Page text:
On October 31, 2012, the California Court of Appeal affirmed a finding that two chemicals classified by the International Agency for Research on Cancer (IARC) as possibly carcinogenic pursuant to the Labor Code do not meet the standard for inclusion on the Proposition 65 list. In 2009, the Styrene Information and Research Center initiated a lawsuit against the Office of Environmental Health Hazard Assessment (OEHHA), challenging OEHHA’s proposed listing of styrene on the Proposition 65 list of carcinogens. On a motion for judgment on the pleadings, the trial court ruled that styrene and vinyl acetate are not “known” carcinogens and therefore cannot be included on the Proposition 65 list. Styrene Info & Research Ctr. v. Office of Environmental Health Hazard Assessment, 2012 Cal. App. LEXIS 1146 (2012) (“SIRC v. OEHHA”).
The Court of Appeal’s decision is welcomed by those who believe that Proposition 65 has been abused by plaintiffs’ attorneys who reap easy settlements by taking advantage of the burden of proof scheme under Proposition 65. The decision also creates a roadblock to one of the mechanisms that OEHHA may use to place chemicals on the Proposition 65 list.
Proposition 65, a measure adopted by California voters, enacted the Safe Drinking Water and Toxic Enforcement Act of 1986, which prohibits businesses from discharging into drinking water sources any chemical “known to the state to cause cancer or reproductive toxicity” and requires businesses to provide a warning if they “knowingly and intentionally expose any individual to a chemical known to the state to cause cancer or reproductive toxicity.” Proposition 65 requires the governor to publish a list of those chemicals known to the state to cause cancer or reproductive toxicity.
Chemicals Must Be Known to Cause Cancer or Reproductive Toxicity
At issue in SIRC v. OEHHA are two chemicals that OEHHA proposed to be listed on the Proposition 65 list pursuant to Labor Code Section 6382(d). Under the statute and governing regulations, IARC’s monographs are specifically identified as a source for “establishing that a chemical is a carcinogen or potential carcinogen.” IARC listed vinyl acetate as a Group 2B possible carcinogenic based on “inadequate evidence of carcinogenicity in humans and limited evidence of carcinogenicity in experimental animals.” IARC listed styrene as a Group 2B possible carcinogenic based on limited evidence of carcinogenicity in both humans and experimental animals. The Court of Appeal rejected such a standard as failing to meet the known to cause cancer provision of the law:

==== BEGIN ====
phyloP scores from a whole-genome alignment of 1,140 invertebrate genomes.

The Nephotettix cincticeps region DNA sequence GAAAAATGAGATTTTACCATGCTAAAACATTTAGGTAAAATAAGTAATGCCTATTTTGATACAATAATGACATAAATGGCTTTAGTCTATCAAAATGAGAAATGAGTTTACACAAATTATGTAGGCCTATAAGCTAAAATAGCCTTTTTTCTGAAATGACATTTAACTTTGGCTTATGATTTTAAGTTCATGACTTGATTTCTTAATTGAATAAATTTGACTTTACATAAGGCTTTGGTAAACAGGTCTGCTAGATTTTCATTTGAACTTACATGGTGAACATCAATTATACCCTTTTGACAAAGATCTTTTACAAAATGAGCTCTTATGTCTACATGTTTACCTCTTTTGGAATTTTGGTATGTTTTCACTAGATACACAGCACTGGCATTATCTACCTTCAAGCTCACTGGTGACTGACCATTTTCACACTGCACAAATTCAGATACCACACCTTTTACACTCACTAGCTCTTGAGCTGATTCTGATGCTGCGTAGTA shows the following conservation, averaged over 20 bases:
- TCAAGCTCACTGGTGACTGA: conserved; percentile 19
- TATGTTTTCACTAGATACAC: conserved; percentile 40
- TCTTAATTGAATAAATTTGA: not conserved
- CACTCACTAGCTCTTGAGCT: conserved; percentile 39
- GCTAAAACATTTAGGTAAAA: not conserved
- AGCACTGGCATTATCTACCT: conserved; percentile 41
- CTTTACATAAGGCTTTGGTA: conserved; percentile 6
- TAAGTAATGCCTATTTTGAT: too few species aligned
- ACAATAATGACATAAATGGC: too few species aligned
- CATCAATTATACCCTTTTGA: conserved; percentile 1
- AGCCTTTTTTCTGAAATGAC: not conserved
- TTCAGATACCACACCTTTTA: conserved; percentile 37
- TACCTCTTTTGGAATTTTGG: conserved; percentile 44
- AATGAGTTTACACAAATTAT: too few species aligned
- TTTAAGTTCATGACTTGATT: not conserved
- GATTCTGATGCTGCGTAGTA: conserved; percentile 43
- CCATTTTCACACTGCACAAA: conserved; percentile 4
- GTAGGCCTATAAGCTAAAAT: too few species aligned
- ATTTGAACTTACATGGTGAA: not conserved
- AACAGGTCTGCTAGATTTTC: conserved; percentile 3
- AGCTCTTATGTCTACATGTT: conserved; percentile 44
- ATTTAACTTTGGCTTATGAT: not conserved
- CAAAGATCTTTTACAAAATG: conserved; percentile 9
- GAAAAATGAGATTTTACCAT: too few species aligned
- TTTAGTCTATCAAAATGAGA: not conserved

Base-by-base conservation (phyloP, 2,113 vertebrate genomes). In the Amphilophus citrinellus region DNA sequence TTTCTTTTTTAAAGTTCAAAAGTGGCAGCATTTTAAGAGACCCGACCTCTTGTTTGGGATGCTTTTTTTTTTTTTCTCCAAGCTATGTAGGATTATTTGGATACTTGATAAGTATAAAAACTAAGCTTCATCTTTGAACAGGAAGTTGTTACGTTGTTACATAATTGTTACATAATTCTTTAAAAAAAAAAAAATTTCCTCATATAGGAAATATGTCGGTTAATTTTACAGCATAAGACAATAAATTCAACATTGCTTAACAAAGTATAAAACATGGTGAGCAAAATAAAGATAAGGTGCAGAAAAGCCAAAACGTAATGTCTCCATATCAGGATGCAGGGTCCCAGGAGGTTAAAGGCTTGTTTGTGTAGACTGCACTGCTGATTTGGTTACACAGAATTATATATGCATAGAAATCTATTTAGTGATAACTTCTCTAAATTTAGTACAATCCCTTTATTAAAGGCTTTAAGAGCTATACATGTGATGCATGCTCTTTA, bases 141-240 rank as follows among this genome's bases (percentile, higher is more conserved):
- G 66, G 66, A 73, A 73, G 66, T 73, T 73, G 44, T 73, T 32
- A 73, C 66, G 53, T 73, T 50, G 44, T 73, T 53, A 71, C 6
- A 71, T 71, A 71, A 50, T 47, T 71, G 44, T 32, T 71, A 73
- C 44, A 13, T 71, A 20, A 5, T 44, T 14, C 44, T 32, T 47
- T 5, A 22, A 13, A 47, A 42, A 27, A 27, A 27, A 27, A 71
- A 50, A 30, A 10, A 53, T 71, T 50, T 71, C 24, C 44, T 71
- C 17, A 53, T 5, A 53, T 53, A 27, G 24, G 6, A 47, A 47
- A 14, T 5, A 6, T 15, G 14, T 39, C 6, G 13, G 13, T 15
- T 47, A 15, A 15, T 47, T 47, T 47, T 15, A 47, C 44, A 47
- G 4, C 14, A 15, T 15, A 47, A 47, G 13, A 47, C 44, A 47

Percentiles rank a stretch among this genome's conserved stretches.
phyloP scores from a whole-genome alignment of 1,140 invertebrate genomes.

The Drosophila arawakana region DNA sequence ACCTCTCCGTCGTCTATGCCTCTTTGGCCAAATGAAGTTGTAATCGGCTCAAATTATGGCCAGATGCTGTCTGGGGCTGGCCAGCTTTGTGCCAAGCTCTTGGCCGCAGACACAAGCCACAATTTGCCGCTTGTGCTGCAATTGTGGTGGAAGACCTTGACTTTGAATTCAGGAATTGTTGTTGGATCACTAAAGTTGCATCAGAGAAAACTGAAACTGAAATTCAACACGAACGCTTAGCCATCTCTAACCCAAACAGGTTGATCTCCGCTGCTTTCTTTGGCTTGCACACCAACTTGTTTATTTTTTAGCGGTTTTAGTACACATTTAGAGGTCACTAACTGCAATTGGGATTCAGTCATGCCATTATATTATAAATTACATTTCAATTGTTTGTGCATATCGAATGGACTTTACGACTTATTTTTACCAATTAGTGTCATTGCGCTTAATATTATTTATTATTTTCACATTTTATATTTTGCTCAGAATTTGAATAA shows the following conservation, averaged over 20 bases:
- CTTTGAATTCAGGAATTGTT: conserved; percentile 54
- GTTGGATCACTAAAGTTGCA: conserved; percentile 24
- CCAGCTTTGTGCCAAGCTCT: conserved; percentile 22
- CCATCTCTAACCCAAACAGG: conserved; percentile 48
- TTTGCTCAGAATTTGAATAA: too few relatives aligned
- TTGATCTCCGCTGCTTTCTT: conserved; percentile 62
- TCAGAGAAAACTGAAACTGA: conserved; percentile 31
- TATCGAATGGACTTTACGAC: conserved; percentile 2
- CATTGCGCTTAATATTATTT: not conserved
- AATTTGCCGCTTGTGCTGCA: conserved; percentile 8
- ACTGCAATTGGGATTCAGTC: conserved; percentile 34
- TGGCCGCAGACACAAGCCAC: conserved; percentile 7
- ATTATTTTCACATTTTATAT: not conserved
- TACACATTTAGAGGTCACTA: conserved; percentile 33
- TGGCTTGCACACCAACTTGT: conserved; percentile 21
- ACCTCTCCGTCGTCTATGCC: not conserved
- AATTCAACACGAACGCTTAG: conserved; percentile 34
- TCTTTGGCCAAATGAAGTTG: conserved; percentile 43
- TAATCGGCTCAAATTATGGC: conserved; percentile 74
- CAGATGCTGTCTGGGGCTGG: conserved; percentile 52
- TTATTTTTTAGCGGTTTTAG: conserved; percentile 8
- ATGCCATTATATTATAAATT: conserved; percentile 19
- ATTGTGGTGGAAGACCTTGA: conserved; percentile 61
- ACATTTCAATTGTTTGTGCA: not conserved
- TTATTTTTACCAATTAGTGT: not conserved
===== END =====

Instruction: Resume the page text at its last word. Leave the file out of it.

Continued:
We conclude the Proposition 65 list is limited to chemicals for which it has been determined, either by OEHHA through one of the methods described in section 25249.8, subdivision (b), or through the Labor Code method of adopting findings from authoritative sources, that the chemical is known to cause cancer or reproductive toxicity. Because the findings in the IARC monograph on which OEHHA relies to list styrene and vinyl acetate do not satisfy that standard, they cannot properly be included on the list on that basis alone. And because OEHHA does not propose any other basis for including those substances on the list, they must be excluded. Thus, the trial court properly granted judgment on the pleadings for plaintiffs on that issue.
The SIRC v. OEHHA decision highlights that chemicals “merely suspected” to cause cancer but not “scientifically known” to cause cancer must not be included on the Proposition 65 list. This prohibition may also logically be applied to chemicals which are only “suspected” of causing birth defects or other reproductive harm. This decision opens the door to challenges on other chemical listings that may fall short of meeting the known to cause cancer or reproductive toxicity standard, including additional challenges to the listing or proposed listing of chemicals classified as possible carcinogens by IARC. The case also provides defense counsel with a good argument to dispose of a claim, if the chemical at issue in a 60-day notice of violation was placed on the Proposition 65 list because it is suspected, rather than known, to cause cancer.